June 15, 2024

When you remove other people from your hiking, mountain biking, or camping experience, you take the outdoors to a new level. However, you’re not actually facing the wild alone—you have the earth to be your companion. Still, going into the wilderness “alone” has the capacity to teach you a number of life lessons you wouldn’t otherwise encounter. But safety comes first.

Make sure at least two people know where you’re going when you’ll be back, and (if possible) schedule regular check-ins. Ensure that you research trustworthy car models that can get you to and from your destination safely. If you plan to car camp, considering the usable space inside the car is also critical. Research the location to see if there are any particular dangers to be aware of, such as animal sightings or weather forecasts.

Once you’ve done the necessary pre-checks, start looking forward to these six life lessons you may learn in your adventure:

  1. Your own company is awesome. Most people don’t spend a lot of time truly with themselves. They might be with friends, co-workers, or spending time in front of a screen. The outdoors encourages you to be reflective and look inward. It’s relatively easy in the outdoors to learn to enjoy time with yourself.
  2. You’re tougher than you think you are. Do you always rely on someone else to pitch the tent? Cook dinner over a campfire? Figure out the coordinates? When everything is on you, you’ll discover you’re a lot tougher and savvier than you think.
  3. The outdoors heals. From anxiety to depression, being in the wild is nature’s medicine. It will take care of you and can help you heal from a variety of issues that could be physical, mental, emotional, or spiritual. Your blood pressure can lower, and you can find peace and happiness that doesn’t exist anywhere else.
  4. Being yourself is everything. Not only do you not have the usual hustle and bustle to contend with, but you also don’t have to act any certain way or put on a show for anyone. Even if you normally camp with a friend you’ve known for decades or your partner who you completely love, nobody is ever totally themselves around other people. When you’re solo in the outdoors, it’s all you and the wilderness. It won’t take long for you to come back to yourself.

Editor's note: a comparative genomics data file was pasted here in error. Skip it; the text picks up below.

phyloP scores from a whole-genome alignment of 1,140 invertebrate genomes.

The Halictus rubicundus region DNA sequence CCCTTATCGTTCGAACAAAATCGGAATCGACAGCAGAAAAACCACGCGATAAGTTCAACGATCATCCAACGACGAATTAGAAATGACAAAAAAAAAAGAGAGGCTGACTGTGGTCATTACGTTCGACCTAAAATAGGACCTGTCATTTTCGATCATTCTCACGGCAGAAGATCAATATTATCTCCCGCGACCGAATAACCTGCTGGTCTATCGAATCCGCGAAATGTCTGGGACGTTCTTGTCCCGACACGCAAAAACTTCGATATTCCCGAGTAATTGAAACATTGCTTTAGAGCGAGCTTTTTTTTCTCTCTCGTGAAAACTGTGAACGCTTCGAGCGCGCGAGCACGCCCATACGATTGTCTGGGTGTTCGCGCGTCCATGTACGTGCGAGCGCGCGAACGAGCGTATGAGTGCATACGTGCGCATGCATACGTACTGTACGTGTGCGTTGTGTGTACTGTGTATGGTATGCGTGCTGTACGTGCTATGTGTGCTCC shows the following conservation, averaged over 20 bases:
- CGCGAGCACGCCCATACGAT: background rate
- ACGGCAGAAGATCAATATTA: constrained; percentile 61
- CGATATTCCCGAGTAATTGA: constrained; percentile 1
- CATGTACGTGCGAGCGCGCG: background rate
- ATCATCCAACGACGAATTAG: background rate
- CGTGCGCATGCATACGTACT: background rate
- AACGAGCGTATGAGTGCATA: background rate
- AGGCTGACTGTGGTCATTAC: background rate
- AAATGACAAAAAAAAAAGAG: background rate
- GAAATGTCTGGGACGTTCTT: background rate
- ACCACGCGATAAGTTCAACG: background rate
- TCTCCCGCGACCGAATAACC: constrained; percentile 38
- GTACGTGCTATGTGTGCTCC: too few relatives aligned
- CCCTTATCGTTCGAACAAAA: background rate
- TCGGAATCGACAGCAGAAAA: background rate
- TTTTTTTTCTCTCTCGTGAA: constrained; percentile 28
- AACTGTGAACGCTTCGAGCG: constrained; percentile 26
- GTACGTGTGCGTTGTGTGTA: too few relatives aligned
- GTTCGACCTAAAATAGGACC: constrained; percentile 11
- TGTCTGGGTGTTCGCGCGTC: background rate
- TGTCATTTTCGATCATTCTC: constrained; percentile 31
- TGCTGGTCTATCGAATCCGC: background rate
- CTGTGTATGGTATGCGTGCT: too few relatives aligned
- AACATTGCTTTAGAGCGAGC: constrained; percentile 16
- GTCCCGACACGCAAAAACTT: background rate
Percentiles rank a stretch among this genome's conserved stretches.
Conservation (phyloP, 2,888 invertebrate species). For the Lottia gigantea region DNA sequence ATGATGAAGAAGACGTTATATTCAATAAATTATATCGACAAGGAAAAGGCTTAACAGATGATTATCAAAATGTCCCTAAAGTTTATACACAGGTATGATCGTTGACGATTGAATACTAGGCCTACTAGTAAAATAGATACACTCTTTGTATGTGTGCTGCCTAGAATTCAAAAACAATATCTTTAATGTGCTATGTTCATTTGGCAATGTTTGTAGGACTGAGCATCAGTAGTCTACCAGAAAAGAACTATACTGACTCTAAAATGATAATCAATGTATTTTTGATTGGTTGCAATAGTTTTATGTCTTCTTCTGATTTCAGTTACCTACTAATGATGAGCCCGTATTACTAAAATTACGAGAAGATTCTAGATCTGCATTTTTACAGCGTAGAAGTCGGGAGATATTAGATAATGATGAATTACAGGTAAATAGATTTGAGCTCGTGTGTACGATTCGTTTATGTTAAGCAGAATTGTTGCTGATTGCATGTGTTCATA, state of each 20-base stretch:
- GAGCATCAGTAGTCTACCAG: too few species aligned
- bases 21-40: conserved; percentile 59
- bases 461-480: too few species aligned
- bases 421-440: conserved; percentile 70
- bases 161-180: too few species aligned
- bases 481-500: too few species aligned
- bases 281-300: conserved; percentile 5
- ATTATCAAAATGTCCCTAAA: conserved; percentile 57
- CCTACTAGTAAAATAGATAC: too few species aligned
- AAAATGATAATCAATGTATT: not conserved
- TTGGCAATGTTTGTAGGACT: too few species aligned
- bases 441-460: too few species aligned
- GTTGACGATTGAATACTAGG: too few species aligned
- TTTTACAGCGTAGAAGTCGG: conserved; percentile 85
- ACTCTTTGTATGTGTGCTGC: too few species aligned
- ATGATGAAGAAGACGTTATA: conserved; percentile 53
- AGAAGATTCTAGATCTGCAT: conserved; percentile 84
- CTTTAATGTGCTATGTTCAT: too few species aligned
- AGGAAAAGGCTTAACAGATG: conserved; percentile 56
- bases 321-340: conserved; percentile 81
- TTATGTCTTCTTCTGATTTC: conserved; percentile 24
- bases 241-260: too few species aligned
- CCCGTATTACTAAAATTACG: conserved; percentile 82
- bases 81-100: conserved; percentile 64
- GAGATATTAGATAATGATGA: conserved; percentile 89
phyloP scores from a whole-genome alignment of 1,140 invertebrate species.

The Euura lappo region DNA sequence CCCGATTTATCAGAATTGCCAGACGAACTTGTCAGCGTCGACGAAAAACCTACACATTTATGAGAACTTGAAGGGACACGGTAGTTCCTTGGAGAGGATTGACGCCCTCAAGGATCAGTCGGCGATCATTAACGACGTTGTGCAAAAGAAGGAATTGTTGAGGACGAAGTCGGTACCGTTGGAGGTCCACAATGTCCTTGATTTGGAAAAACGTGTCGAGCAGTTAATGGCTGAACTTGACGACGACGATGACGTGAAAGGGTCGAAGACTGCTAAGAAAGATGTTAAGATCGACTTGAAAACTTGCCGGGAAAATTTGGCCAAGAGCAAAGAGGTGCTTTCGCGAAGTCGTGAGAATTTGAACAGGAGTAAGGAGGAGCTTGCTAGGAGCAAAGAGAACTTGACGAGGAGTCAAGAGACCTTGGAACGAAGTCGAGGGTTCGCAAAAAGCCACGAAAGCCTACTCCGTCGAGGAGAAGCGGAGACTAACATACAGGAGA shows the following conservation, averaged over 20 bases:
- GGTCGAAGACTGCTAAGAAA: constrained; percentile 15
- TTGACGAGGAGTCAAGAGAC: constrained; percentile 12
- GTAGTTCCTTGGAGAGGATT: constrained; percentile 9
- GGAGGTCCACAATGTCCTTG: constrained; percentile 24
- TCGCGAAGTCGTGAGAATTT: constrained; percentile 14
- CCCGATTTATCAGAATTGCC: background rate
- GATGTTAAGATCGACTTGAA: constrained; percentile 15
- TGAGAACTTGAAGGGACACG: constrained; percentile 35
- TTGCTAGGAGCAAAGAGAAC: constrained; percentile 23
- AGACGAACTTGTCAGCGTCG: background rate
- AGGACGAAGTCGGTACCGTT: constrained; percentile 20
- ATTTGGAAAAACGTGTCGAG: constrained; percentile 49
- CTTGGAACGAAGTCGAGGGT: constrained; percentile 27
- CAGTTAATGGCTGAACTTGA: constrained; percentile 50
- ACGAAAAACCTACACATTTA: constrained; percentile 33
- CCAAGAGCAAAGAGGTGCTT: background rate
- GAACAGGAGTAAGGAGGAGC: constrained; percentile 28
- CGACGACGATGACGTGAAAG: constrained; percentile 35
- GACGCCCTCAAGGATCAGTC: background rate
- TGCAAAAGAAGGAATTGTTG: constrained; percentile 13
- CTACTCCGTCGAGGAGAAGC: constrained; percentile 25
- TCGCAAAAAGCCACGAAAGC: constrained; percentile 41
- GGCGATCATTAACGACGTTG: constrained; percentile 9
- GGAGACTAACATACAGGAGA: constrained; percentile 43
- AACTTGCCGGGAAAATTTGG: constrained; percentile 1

5. You have more time than you think. Do you often find yourself wondering where the time goes? Does it seem like life is moving too fast, and a night out with friends is all a blur? While it’s true that time seems to go faster with age or when you’re busy, it’s not always a good thing. In the wild, time can go a little slower. This gives you time to slow down. Time is a precious gift because you never know how much of it you have. Having the ability to “slow it down” is one of the most amazing things you can experience.
  6. The world doesn’t revolve around you. Most people know this in their head, but humans by nature are a bit egotistical and don’t fully understand the concept. When you are in the outdoors alone, you are reminded of how insignificant people are—in all the right ways. It’s a reminder of who you share the earth with, and your responsibility to act ethically.

If you’re planning an outdoor adventure, consider tackling it solo. It’s an opportunity for growth, and you might just fall in love with it.